As an inveterate bibliophile, I naturally turn to books in times of stress, and because I’m a children’s librarian, those books tend to be ones written for kids. Children, too, are seeking guidance as they navigate these challenging and sometimes confusing times. Books can help.
Here’s a list of titles to nurture hope in kids and adults, while also inspiring them into activism to make that hopeful world a reality. My idea was to choose books for younger readers that focus on kindness, peace and feeling good — and proud — about who you are. For older readers, I looked for books about diverse people, including kids who have overcome sometimes overwhelming odds to make a difference in the world. My choices draw heavily on “Unity.Kindness.Peace.,” a list published a few days after the November election by the Association for Library Service to Children. Given time and space constraints, I’ve had to leave out many wonderful books, so head to your local public library and seek out children’s librarians, experts eager to help you find just the right title.
YOUNGER READERS (Ages 3 to 7):
Because Amelia Smiled , by David Ezra Stein (Candlewick): One smile has international consequences in a book that celebrates the power of love and hope.
Can I Play Too? , by Mo Willems (Disney/Hyperion): Elephant and Piggy must wrestle with the question of what to do — and how they should act — when Snake, who has no arms or legs, asks to play catch.
Counting on Community , by Innosanto Nagara (Triangle Square): In this counting book, readers learn many ways that community is important, such as working together in a community garden and protesting injustice.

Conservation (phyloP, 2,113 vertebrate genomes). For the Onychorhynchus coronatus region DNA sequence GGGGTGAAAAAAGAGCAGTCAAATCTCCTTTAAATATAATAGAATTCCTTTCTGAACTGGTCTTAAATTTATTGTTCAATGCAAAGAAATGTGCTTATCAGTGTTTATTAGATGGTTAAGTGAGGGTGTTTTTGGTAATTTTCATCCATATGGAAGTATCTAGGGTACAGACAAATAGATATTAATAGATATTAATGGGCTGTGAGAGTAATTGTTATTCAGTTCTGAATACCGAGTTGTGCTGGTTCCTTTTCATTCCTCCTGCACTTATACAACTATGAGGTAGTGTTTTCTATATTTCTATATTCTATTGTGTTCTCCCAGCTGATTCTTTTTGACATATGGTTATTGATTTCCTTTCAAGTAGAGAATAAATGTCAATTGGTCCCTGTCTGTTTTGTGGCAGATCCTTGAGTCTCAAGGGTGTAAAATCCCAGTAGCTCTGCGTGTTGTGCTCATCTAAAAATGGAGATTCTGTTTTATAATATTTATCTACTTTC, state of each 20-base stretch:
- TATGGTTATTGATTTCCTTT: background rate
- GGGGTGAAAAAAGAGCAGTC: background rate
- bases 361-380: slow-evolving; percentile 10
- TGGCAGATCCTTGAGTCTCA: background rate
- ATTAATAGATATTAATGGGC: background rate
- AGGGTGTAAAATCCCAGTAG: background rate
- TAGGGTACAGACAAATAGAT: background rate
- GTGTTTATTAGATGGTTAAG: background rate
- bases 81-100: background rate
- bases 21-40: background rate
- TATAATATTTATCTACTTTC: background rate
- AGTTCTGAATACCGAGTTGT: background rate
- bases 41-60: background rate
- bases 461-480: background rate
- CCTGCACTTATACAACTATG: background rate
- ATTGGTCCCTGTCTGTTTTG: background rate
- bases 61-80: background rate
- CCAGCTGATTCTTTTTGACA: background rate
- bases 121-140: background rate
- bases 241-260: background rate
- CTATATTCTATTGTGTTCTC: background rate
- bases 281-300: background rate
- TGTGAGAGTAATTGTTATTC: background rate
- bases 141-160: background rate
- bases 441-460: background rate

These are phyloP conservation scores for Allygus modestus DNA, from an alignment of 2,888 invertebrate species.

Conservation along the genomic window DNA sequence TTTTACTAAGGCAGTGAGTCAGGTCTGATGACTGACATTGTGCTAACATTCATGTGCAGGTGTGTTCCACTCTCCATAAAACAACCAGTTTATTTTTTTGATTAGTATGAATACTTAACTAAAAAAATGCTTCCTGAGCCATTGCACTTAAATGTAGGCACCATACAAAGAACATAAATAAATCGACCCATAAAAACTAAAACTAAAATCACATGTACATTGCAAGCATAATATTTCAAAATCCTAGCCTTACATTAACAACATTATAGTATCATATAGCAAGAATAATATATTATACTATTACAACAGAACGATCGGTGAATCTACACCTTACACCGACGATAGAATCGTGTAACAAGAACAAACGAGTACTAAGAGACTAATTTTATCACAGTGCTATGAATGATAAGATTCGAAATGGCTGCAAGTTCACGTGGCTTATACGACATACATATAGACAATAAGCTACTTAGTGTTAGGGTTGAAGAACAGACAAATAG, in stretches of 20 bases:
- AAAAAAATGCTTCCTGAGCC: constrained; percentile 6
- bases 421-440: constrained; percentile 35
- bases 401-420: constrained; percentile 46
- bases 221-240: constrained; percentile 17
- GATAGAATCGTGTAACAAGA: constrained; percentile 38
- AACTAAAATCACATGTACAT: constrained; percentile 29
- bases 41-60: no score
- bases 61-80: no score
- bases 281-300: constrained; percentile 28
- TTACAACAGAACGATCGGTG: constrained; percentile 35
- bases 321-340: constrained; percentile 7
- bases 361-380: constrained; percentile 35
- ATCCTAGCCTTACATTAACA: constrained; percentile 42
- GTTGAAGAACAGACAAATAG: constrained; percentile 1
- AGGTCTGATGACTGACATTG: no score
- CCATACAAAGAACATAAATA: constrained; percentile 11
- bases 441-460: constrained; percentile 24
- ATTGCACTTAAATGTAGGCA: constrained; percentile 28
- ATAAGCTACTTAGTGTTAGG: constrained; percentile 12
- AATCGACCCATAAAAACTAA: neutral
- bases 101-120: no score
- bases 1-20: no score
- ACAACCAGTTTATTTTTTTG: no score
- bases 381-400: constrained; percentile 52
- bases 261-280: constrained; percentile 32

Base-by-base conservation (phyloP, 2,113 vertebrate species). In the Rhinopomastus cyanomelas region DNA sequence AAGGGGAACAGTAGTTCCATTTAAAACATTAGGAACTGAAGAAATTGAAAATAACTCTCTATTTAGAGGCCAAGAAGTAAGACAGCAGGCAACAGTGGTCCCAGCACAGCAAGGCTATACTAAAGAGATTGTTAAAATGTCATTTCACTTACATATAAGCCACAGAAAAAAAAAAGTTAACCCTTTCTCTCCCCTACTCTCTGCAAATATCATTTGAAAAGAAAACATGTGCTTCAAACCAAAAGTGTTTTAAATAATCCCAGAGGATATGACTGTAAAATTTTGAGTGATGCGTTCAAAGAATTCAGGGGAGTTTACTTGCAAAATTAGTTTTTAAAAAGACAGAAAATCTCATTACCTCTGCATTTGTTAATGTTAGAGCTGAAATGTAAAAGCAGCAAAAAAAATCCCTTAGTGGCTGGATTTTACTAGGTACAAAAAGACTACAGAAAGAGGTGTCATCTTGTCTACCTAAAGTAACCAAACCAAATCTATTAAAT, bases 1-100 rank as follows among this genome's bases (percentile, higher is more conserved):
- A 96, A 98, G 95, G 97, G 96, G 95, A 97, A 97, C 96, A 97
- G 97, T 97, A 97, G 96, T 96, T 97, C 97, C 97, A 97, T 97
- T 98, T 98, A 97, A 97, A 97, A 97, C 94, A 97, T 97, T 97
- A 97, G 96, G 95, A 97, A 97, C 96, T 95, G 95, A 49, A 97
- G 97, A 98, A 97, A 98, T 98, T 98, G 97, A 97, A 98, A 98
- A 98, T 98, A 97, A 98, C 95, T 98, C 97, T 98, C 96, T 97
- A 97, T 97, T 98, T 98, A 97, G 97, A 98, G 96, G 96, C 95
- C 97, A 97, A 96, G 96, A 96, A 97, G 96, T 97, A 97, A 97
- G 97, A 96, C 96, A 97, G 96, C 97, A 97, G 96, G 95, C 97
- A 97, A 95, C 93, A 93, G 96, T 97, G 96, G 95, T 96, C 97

If You Plant a Seed , by Kadir Nelson (Balzer+Bray): A food fight breaks out when a rabbit and a mouse refuse to share the bounty of their vegetable harvest with a flock of birds. Things look grave until the mouse realizes that sharing just might be a better solution.
Last Stop on Market Street , by Matt de la Peña, illustrated by Christian Robinson (Putnam): During a bus ride, a young boy in the inner city learns to appreciate his Nana’s ability to find — and celebrate — beauty anywhere. The picture book won the 2016 Newbery Medal and for its illustrations, a 2016 Caldecott Honor.
The Lion and the Mouse , by Jerry Pinkney (Little, Brown): Setting Aesop’s beloved fable in the African Serengeti, Pinkney’s illustrations — and nearly wordless text — give this classic a powerful new twist. This book won the 2010 Caldecott Medal.
The Peace Book , by Todd Parr (Little, Brown): In his cheerful style, Parr defines the meaning of peace for very young children, from “offering a hug to a friend” to “keeping the streets clean” to the concluding message that “peace is being who you are.”
The Story of Ferdinand , by Munro Leaf, illustrated by Robert Lawson (Grosset & Dunlap): This classic tells the story of a peace-loving bull who is mistakenly thought to be a tough, violent animal but proves otherwise when he’s put to the test in the bull ring.
OLDER READERS (Ages 5 to 12)